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Mum in need of accessible home calls for government action

A 27-year-old mother of two, living with MND, is fighting for a wheelchair accessible home, that is big enough for her growing family.

Posted : 07/03/2022

Lucy Lintott has joined forces with MND Scotland to call for urgent government action, as she continues to fight for a suitable accessible home in her local area of Elgin.

Lucy (27) is just one of the many people currently living with motor neurone disease (MND), who have been waiting too long for the accessible homes, or adaptations, they desperately need.

People with MND can quickly lose the ability to walk, talk, eat and breathe unaided, and too many are spending the precious time they have left fighting for a safe and accessible home. For some, this never comes in time.

Today, we have launched a new report highlighting Scotland’s failing housing system for people like Lucy, and are calling for Scottish and local government action now.

Lucy currently lives in a small accessible ‘sheltered’ flat; however, it no longer meets her needs.

With the birth of Lucy and partner Tommy’s son LJ in 2020 and daughter AR in 2021, as well as her need for overnight carers as her health deteriorates, the two-bed flat has become too small.

However, Lucy was told by the local authority a new accessible home wouldn’t be available until 2023 at the earliest. She has already been on the list for a 3-bedroom accessible home for over a year.

She said:I got offered a 2-bed bungalow but had to turn it down as it was smaller than my flat and I need a third bedroom for overnight care. I have two young kids, who are only going to get bigger and take up more space around the flat. It’s just not realistic to stay where I am for much longer.

“It's shocking considering people with MND’s life expectancy is so low. Being told I can’t get home until 2023 doesn't give me much hope.”

Before Christmas, MND Scotland’s Advocacy Worker stepped in to support Lucy with the issues she was having.

“Carla from MND Scotland has been amazing by challenging the council, and has taken some of the stress off me, but neither of us should have to be doing this.

“I think there should be more properties available with the space needed for those in wheelchairs full time.”

MND Scotland’s report ‘No time to lose: Addressing the housing needs of people with MND’ highlights how the current processes for home adaptations, and allocating accessible housing, in Scotland are not working for people with MND. The number of accessible homes is insufficient to meet needs, and housing allocations and adaptations systems do not move fast enough. 

Report recommendations

We are urging the government to take action now. Our report sets out recommendations for Scottish Government and local authorities based on research with people affected by MND.

Our recommendations include:

  • Establishing a national definition of accessible housing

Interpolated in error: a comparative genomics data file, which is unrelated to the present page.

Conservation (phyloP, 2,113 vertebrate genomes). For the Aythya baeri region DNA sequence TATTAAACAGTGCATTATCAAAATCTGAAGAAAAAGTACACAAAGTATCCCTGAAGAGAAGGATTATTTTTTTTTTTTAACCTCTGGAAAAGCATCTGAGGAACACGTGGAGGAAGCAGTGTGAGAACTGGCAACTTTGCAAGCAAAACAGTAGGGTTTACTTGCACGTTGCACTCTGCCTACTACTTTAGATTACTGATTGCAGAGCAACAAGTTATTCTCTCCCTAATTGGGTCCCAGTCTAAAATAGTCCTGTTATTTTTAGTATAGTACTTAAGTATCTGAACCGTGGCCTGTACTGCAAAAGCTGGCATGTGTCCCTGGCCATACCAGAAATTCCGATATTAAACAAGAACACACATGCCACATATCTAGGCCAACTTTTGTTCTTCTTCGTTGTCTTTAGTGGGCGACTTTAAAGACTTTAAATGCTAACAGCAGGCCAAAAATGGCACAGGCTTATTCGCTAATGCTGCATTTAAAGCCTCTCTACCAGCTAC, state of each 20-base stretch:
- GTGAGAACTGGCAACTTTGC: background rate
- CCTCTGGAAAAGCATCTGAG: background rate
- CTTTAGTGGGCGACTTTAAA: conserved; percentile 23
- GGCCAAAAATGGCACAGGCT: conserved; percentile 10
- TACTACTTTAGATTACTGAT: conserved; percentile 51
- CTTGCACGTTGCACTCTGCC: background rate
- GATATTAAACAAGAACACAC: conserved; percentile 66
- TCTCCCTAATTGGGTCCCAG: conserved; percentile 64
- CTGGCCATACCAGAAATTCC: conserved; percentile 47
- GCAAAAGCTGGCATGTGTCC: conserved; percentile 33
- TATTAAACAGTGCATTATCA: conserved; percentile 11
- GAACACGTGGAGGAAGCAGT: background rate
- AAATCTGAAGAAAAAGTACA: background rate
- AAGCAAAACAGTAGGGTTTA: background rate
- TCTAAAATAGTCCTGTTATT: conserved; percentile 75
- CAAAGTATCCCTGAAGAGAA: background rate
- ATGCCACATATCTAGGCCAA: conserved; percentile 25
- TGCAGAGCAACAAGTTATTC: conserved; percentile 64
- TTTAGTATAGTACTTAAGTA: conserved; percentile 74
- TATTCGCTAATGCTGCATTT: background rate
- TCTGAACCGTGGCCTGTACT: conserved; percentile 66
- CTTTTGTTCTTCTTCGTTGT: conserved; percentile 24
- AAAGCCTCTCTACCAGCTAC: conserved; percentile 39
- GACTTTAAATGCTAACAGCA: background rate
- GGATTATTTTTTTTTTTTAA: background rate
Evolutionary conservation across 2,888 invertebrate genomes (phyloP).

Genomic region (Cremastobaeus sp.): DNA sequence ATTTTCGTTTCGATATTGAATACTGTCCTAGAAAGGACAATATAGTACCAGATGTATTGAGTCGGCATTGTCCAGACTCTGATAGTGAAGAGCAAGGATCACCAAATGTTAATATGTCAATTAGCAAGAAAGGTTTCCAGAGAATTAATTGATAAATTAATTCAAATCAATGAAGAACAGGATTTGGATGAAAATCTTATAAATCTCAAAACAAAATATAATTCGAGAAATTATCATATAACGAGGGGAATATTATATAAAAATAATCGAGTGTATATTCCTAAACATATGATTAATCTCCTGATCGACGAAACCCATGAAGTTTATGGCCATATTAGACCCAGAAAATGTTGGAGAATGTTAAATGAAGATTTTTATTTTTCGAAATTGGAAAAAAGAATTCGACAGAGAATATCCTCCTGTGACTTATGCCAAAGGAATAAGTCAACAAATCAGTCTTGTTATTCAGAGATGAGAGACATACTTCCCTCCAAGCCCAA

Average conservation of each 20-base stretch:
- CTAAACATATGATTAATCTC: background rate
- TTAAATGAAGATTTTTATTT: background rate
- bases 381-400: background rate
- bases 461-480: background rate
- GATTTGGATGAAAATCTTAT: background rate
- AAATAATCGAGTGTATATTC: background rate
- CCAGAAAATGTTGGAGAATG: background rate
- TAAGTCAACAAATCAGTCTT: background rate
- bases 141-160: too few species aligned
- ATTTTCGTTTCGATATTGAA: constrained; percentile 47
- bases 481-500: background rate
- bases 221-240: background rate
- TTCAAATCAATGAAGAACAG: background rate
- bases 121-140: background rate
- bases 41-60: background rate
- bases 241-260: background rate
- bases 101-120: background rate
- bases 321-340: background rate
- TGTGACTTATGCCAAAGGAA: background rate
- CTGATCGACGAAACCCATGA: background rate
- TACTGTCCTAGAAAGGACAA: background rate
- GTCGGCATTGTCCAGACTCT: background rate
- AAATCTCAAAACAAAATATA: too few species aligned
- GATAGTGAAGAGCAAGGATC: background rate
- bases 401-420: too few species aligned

• Ensuring a minimum of 10% of new build homes are built to a wheelchair accessible standard
  • Fast-tracking people with MND for accessible homes
  • Directly matching people with MND with potentially suitable properties

Susan Webster, MND Scotland’s Head of Policy and Campaigns, said: “Lucy’s story illustrates the urgent need for more accessible housing across Scotland, including family sized homes. People with MND simply cannot afford to wait, but a scarcity of properties in Lucy’s local area means that waiting is the only option. Her experience also shows the impact of not having somewhere accessible to live – being unable to be cared for properly and live together as a family. Precious time should be spent making memories, not waiting for somewhere suitable to live.

“Lucy’s experience is not unusual. Our report shows that people with MND are waiting too long for the essential support they need. Speed with MND is key. The average life expectancy of someone with MND is just 18 months from diagnosis, yet many waiting lists for essential adaptations and accessible homes are longer than this.

“This means people with MND are left trapped in their homes, sometimes in a single room. Tragically, some people with MND never get the support they need in time. Everyone deserves to live in their home safely and with dignity, and current systems and processes are failing people with this terminal illness. MND does not wait, and neither can people with the illness. Change is needed now.”

To read our key findings, recommendations and full report, visit: www.mndscotland.org.uk/housing.

We're here for people when the system fails

If you've been affected by the issues raised in our report, we are here to help. Please contact our advocacy team for support and advice.

We will continue to be here for people when the system fails. You can help fight for change and improve the lives of people living with MND in Scotland, by donating today 

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“It's shocking considering people with MND’s life expectancy is so low. Being told I can’t get home until 2023 doesn't give me much hope.”

Lucy Lintott

Lucy Lintott